Textbooks pave the way to sustainable development

Few instruments shape children’s and young people’s minds more powerfully than the teaching and learning materials used in schools. Textbooks convey not only knowledge but also social values and political identities, and an understanding of history and the world. Teachers and students trust textbooks as authoritative and objective sources of information, assuming that they are accurate, balanced and based on the latest scientific findings and pedagogical practice. In some contexts, textbooks are the first and sometimes the only books that a young person may read (Lässig and Pohl, 2009). In most classrooms they determine what and how teachers teach.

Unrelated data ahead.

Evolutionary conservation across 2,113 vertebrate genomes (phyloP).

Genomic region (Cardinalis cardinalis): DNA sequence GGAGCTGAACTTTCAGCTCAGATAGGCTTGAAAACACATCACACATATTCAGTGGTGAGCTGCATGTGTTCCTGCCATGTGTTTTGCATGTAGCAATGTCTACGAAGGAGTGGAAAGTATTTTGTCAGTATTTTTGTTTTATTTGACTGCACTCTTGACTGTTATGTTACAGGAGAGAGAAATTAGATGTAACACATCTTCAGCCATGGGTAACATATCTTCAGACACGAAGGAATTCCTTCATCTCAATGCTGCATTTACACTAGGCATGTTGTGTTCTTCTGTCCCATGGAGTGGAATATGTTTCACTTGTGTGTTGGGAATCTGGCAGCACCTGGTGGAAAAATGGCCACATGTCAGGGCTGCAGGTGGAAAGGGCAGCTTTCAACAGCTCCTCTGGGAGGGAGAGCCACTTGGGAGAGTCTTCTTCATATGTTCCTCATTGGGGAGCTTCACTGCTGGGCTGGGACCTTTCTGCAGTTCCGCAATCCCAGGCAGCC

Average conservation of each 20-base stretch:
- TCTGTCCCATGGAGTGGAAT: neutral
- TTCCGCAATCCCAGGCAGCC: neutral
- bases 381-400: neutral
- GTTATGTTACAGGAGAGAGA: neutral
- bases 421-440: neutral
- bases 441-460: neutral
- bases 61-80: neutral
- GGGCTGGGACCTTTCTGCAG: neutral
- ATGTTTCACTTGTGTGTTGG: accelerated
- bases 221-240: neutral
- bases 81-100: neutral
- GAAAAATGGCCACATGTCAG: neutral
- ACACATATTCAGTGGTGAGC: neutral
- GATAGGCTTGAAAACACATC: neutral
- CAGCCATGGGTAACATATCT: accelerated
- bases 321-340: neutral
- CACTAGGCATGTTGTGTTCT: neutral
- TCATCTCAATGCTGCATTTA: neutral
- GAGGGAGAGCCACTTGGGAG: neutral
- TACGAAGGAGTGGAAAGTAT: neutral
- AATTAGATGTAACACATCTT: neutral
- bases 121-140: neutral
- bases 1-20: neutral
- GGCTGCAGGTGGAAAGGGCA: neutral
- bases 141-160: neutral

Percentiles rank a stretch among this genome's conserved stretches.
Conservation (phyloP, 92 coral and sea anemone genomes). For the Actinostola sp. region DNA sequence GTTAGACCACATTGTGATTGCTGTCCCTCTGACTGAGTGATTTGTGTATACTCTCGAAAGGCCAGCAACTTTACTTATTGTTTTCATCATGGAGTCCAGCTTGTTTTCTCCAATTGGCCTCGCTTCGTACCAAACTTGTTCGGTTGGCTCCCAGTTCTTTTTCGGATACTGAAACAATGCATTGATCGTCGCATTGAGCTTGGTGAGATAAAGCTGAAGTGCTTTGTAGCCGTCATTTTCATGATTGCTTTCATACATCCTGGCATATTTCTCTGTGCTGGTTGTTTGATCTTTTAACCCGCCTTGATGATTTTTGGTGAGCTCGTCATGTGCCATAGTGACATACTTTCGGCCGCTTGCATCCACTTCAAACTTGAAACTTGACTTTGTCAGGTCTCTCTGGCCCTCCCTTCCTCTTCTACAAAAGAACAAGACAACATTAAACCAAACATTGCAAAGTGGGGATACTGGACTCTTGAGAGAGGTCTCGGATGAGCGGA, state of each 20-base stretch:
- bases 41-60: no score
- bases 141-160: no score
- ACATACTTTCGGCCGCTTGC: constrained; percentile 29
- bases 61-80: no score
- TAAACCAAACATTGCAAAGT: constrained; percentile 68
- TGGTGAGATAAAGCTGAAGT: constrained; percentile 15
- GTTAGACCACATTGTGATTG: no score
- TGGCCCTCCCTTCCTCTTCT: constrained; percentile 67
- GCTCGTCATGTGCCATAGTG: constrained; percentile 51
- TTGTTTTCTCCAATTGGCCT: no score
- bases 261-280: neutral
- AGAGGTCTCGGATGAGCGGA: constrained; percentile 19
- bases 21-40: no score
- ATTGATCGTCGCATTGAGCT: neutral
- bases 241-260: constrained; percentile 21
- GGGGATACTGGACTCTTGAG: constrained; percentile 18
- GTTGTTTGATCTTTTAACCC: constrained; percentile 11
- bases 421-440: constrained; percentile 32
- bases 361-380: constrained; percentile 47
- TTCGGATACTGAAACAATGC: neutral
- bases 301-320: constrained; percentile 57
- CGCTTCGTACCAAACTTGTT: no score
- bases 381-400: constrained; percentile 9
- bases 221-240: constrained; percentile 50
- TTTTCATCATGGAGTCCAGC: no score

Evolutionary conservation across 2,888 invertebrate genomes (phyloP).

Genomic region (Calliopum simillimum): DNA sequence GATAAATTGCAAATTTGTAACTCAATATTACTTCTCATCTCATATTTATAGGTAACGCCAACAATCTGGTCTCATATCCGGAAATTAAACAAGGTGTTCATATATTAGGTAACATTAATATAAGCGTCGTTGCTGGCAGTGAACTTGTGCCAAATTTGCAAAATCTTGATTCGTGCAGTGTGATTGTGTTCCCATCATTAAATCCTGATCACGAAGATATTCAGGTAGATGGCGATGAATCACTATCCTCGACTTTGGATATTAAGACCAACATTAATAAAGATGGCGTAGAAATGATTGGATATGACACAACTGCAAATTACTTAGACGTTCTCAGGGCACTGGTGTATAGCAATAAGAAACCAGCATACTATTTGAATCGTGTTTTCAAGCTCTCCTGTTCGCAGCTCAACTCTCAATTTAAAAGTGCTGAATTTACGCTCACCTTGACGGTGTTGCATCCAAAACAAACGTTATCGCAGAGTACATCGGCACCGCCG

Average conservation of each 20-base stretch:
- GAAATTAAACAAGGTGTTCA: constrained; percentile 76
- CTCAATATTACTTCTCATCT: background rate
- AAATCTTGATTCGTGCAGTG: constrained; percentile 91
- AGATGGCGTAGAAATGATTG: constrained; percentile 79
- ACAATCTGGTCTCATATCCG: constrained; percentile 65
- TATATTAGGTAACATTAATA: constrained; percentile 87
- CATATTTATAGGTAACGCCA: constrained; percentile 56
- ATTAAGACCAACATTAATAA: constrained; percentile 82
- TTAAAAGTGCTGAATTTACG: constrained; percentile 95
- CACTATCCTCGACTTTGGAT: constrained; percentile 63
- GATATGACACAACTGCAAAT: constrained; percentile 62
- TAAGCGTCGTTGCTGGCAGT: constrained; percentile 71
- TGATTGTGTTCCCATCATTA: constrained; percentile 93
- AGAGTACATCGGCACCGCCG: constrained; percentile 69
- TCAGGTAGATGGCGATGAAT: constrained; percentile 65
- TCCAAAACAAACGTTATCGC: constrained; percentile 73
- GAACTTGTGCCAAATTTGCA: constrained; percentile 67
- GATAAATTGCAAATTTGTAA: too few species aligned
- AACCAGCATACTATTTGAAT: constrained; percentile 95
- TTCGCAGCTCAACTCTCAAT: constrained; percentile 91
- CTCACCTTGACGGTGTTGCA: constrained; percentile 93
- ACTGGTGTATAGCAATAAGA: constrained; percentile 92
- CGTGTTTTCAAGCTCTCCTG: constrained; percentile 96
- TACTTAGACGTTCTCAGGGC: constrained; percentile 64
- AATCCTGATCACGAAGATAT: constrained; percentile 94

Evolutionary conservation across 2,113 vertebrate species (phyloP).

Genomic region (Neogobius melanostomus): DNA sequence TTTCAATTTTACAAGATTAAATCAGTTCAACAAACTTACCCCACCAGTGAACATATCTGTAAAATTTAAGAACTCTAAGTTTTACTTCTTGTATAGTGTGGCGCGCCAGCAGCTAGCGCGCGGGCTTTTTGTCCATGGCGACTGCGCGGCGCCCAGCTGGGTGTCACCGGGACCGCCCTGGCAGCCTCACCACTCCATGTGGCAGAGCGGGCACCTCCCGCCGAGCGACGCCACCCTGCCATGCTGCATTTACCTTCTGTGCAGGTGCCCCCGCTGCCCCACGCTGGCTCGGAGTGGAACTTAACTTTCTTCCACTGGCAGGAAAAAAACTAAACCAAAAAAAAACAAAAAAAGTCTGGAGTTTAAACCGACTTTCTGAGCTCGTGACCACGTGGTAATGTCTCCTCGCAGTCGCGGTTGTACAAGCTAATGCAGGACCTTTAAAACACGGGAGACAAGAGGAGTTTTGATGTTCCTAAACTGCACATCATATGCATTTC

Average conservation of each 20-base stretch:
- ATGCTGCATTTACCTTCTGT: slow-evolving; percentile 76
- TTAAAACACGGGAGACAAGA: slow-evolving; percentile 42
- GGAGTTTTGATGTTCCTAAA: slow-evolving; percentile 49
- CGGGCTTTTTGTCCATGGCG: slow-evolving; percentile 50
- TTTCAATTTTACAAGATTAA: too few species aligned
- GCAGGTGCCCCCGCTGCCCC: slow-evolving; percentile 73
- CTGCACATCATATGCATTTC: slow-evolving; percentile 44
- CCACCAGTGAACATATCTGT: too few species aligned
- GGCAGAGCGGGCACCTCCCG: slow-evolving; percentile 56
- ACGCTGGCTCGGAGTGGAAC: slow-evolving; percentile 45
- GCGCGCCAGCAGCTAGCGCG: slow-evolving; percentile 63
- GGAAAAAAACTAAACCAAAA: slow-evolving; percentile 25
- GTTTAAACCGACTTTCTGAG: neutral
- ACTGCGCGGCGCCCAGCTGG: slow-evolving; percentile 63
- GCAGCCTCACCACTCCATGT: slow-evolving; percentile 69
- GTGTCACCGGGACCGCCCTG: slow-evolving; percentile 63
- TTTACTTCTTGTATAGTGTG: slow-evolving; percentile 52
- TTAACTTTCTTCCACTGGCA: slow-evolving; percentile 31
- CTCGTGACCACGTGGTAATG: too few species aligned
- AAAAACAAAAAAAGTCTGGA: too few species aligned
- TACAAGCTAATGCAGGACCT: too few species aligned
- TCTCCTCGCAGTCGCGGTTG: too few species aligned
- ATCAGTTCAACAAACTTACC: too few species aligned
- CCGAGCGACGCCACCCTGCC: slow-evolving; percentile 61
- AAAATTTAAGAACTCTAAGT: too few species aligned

As this policy paper shows, however, textbooks in many countries still fail to deal comprehensively, clearly and fairly with concepts that are crucial for social cohesion, political stability and the future of the planet, including gender equality, human rights, environmental protection, peace and non-violence, and cultural diversity. This policy paper invistes all governments to review and revise their textbooks to ensure that the content covers these ideas, which are integral to Target 4.7 of the Sustainable Development Goals.

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